Husbands are often the target of vicious and damaging accusations if they try to separate/divorce a borderine Witch partner. Custody battles often ensue which are exceedingly damaging to all parties involved especially the children. Borderline Witches are often very good at manipulating the system and naive attorneys, child protective workers, psychotherapists and clergy get chewed up in the process. Many times religious beliefs get used to justify horrific behavior. Dr. Lawson writes:
"A pseudo-self-righteousness or a justification based on religious dogma may conceal their lack of true remorse. They may cling to the beliefs that they are forgiven and believe that they have spared their children from further suffering." p.128
The borderline Witch herself often was sadistically abused as a child. This justifies her abuse thinking in so many words, "It was good enough for me and it is good enough for you too." or "I don't know what you are complaining about, this is nothing like what I endured." The borderline Witch may trick her children or her husband into telling her what they want and then using it against them by witholding it or giving some flawed version provoking a complaint that can lead to her venting her rage that they are ungrateful or undeserving.
Dr. Lawson points out that frequent attack by the venomous Witch leads to the development of immunity in children and husbands. She writes:
"The Witch's tone of voice conveys a clear message of venomous hatred. But children of Witch mothers are like snake handlers who, frequently bitten, develop immunity. With time, a thick layer of scar tissue eventually covers wounds." p . 132
Unfortunately, forced to stay in a relationship because of dependency as with children, or with hope of always making things better as with husbands, leaves loved ones, especially children, in a no-win situation. Dr. Lawson very eloquently writes it this way:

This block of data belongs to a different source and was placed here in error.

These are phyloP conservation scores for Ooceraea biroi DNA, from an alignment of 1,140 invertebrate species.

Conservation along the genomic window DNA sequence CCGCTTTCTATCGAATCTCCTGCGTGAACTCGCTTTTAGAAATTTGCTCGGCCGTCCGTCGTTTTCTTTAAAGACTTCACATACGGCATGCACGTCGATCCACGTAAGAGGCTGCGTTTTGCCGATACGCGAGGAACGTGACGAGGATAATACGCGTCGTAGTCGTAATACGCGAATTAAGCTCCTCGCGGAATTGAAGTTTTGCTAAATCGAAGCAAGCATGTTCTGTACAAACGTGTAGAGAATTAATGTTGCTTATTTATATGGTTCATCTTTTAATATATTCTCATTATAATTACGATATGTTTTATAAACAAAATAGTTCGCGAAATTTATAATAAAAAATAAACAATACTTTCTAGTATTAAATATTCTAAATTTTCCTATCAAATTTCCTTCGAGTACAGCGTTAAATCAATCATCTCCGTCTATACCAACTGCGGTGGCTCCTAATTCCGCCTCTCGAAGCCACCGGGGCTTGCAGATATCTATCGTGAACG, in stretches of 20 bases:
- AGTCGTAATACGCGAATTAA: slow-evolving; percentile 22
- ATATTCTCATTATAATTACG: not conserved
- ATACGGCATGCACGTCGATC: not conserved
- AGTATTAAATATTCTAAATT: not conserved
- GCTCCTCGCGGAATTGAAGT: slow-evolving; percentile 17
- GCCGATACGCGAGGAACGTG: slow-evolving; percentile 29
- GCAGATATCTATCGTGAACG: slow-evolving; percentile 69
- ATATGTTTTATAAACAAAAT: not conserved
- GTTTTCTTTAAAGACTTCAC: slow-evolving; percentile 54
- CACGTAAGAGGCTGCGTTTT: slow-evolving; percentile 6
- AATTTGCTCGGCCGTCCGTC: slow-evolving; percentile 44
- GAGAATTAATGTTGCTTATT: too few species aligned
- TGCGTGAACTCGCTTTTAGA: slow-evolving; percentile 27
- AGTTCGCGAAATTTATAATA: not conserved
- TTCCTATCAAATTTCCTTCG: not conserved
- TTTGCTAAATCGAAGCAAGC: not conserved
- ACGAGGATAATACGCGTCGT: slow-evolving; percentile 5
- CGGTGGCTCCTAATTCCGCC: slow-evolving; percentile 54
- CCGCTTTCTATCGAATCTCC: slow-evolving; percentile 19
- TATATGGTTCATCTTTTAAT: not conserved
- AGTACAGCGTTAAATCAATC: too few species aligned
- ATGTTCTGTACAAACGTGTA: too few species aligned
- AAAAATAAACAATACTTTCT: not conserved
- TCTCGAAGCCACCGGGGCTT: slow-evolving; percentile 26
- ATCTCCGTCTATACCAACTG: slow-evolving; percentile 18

"Managing the adrenaline triggered by an atack by one's mother is not easy. Children who fight back are punished. Children who hurt themselves may be labeled crazy. Children who hurt someone else are referred to the justice system. The Witch's children must surrender themselves to her control and suffer the consequence of internalized rage." p. 133
One of the most difficult aspects of living with the borderline Witch is that one is living in a war zone. Anxiety is always high because one never knows when and from where the next attack is coming. Dr. Lawson likens it to living in a tornado zone. She writes:
"Attacks by the Witch mother are like tornadoes: random, devastating, and unpredictable. Naturally,her children are on constant alert for changes in the atmosphere that might indicate when and where she will "turn." p. 133
One client told me that she could never plan on having a happy holiday. Something would always set off her mother who would pick a fight, make cutting remarks, and hurt other people because of her own sense of hurt and need to control, to be in charge.
"It was like she was unhappy and so she wanted everyone else unhappy too or even worse she couldn't be content and happy unless she had hurt someone. It was like her only sense of satisfaction. The even scarier thing is that my mother felt entirely justified in this behavior always blaming it on the other person saying in so many words that they deserved it or had it coming. I never dared asking how she figured that or she would attack me."
This is post #16 in a series on Christine Lawson's book, Understanding the Borderline Mother.